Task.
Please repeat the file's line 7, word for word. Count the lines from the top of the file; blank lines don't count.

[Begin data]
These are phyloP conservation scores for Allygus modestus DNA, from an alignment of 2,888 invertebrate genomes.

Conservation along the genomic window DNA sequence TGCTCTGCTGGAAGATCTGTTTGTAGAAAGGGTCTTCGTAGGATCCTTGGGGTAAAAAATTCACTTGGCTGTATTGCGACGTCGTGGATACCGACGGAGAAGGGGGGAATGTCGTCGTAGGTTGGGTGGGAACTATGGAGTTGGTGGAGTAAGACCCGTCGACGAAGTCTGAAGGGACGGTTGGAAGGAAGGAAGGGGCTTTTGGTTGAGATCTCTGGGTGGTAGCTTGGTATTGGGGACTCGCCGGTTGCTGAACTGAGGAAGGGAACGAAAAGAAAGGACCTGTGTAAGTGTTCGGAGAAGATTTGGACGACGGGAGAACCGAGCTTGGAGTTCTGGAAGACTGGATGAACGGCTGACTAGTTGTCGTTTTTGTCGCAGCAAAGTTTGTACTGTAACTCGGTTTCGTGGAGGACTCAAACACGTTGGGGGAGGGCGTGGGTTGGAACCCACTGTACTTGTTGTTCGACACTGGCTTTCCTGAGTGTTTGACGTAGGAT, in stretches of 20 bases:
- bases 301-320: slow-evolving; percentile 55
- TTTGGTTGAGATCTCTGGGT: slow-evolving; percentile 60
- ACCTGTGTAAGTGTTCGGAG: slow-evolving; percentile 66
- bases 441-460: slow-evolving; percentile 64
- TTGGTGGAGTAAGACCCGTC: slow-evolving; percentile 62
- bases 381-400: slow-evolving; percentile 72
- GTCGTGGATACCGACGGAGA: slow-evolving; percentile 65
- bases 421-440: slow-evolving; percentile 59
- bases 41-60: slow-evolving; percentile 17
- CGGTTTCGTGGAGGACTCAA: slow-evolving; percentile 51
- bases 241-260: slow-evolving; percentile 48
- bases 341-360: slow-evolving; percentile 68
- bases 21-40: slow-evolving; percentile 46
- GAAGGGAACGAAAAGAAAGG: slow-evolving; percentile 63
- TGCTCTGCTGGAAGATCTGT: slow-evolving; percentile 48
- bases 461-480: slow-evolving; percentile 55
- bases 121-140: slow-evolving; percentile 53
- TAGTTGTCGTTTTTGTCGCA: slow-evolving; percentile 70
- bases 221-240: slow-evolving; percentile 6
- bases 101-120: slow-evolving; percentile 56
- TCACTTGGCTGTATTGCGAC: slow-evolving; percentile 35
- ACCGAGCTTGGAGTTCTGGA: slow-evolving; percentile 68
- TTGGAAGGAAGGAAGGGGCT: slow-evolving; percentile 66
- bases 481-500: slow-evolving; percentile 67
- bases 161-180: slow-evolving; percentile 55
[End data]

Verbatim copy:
- TTGGTGGAGTAAGACCCGTC: slow-evolving; percentile 62